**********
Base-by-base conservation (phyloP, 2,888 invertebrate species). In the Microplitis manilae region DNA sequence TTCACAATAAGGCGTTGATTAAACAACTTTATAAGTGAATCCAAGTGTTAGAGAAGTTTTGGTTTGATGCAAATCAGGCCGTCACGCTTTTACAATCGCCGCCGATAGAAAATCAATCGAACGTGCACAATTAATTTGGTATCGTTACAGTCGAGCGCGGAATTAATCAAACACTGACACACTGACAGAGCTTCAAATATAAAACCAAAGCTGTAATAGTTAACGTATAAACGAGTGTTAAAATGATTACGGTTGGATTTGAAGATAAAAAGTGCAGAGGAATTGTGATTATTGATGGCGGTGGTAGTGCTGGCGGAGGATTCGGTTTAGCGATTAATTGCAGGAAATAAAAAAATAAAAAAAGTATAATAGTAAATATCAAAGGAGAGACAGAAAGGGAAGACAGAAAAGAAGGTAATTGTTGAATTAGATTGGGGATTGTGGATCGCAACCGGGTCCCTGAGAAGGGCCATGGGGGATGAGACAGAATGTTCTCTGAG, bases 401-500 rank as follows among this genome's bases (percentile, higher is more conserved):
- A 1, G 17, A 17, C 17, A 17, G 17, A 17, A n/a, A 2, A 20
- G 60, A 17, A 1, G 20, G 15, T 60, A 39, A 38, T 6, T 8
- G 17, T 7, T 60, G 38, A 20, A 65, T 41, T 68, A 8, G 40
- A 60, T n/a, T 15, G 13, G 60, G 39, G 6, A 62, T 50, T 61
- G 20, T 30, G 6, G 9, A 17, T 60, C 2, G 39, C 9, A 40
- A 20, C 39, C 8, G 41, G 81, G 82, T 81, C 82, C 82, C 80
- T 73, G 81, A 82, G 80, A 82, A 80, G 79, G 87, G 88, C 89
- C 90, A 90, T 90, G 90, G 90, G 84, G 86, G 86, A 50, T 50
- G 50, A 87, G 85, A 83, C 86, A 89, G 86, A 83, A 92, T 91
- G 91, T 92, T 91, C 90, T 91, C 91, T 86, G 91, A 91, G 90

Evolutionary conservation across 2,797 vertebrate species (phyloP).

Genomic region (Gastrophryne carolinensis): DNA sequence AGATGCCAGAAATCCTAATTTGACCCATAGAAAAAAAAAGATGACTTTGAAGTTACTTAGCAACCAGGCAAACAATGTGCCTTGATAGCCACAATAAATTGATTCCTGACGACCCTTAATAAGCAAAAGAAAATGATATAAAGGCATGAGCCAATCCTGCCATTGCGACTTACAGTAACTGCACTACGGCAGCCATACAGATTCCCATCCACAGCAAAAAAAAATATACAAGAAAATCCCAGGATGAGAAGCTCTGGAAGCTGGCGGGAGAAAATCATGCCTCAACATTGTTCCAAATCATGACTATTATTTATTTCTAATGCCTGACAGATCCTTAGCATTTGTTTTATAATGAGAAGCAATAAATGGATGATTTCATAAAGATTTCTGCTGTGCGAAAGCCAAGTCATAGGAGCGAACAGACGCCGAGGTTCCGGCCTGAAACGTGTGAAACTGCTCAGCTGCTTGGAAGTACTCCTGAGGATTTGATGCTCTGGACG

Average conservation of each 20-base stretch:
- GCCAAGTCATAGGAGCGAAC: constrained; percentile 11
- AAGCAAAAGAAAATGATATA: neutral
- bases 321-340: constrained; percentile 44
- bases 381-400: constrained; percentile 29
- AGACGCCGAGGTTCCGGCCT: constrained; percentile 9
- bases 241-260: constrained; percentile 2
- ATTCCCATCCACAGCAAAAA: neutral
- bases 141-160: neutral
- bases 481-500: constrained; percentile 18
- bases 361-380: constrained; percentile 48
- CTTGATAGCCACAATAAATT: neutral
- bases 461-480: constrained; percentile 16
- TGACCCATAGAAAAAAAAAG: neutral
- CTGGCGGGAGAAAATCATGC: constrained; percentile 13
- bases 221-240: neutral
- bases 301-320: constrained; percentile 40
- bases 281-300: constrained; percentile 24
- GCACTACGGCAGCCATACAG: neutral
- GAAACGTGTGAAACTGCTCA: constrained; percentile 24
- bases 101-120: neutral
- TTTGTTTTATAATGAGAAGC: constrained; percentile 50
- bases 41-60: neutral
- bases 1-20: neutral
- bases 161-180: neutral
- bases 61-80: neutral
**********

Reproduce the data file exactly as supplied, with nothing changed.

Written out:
Base-by-base conservation (phyloP, 2,888 invertebrate species). In the Microplitis manilae region DNA sequence TTCACAATAAGGCGTTGATTAAACAACTTTATAAGTGAATCCAAGTGTTAGAGAAGTTTTGGTTTGATGCAAATCAGGCCGTCACGCTTTTACAATCGCCGCCGATAGAAAATCAATCGAACGTGCACAATTAATTTGGTATCGTTACAGTCGAGCGCGGAATTAATCAAACACTGACACACTGACAGAGCTTCAAATATAAAACCAAAGCTGTAATAGTTAACGTATAAACGAGTGTTAAAATGATTACGGTTGGATTTGAAGATAAAAAGTGCAGAGGAATTGTGATTATTGATGGCGGTGGTAGTGCTGGCGGAGGATTCGGTTTAGCGATTAATTGCAGGAAATAAAAAAATAAAAAAAGTATAATAGTAAATATCAAAGGAGAGACAGAAAGGGAAGACAGAAAAGAAGGTAATTGTTGAATTAGATTGGGGATTGTGGATCGCAACCGGGTCCCTGAGAAGGGCCATGGGGGATGAGACAGAATGTTCTCTGAG, bases 401-500 rank as follows among this genome's bases (percentile, higher is more conserved):
- A 1, G 17, A 17, C 17, A 17, G 17, A 17, A n/a, A 2, A 20
- G 60, A 17, A 1, G 20, G 15, T 60, A 39, A 38, T 6, T 8
- G 17, T 7, T 60, G 38, A 20, A 65, T 41, T 68, A 8, G 40
- A 60, T n/a, T 15, G 13, G 60, G 39, G 6, A 62, T 50, T 61
- G 20, T 30, G 6, G 9, A 17, T 60, C 2, G 39, C 9, A 40
- A 20, C 39, C 8, G 41, G 81, G 82, T 81, C 82, C 82, C 80
- T 73, G 81, A 82, G 80, A 82, A 80, G 79, G 87, G 88, C 89
- C 90, A 90, T 90, G 90, G 90, G 84, G 86, G 86, A 50, T 50
- G 50, A 87, G 85, A 83, C 86, A 89, G 86, A 83, A 92, T 91
- G 91, T 92, T 91, C 90, T 91, C 91, T 86, G 91, A 91, G 90

Evolutionary conservation across 2,797 vertebrate species (phyloP).

Genomic region (Gastrophryne carolinensis): DNA sequence AGATGCCAGAAATCCTAATTTGACCCATAGAAAAAAAAAGATGACTTTGAAGTTACTTAGCAACCAGGCAAACAATGTGCCTTGATAGCCACAATAAATTGATTCCTGACGACCCTTAATAAGCAAAAGAAAATGATATAAAGGCATGAGCCAATCCTGCCATTGCGACTTACAGTAACTGCACTACGGCAGCCATACAGATTCCCATCCACAGCAAAAAAAAATATACAAGAAAATCCCAGGATGAGAAGCTCTGGAAGCTGGCGGGAGAAAATCATGCCTCAACATTGTTCCAAATCATGACTATTATTTATTTCTAATGCCTGACAGATCCTTAGCATTTGTTTTATAATGAGAAGCAATAAATGGATGATTTCATAAAGATTTCTGCTGTGCGAAAGCCAAGTCATAGGAGCGAACAGACGCCGAGGTTCCGGCCTGAAACGTGTGAAACTGCTCAGCTGCTTGGAAGTACTCCTGAGGATTTGATGCTCTGGACG

Average conservation of each 20-base stretch:
- GCCAAGTCATAGGAGCGAAC: constrained; percentile 11
- AAGCAAAAGAAAATGATATA: neutral
- bases 321-340: constrained; percentile 44
- bases 381-400: constrained; percentile 29
- AGACGCCGAGGTTCCGGCCT: constrained; percentile 9
- bases 241-260: constrained; percentile 2
- ATTCCCATCCACAGCAAAAA: neutral
- bases 141-160: neutral
- bases 481-500: constrained; percentile 18
- bases 361-380: constrained; percentile 48
- CTTGATAGCCACAATAAATT: neutral
- bases 461-480: constrained; percentile 16
- TGACCCATAGAAAAAAAAAG: neutral
- CTGGCGGGAGAAAATCATGC: constrained; percentile 13
- bases 221-240: neutral
- bases 301-320: constrained; percentile 40
- bases 281-300: constrained; percentile 24
- GCACTACGGCAGCCATACAG: neutral
- GAAACGTGTGAAACTGCTCA: constrained; percentile 24
- bases 101-120: neutral
- TTTGTTTTATAATGAGAAGC: constrained; percentile 50
- bases 41-60: neutral
- bases 1-20: neutral
- bases 161-180: neutral
- bases 61-80: neutral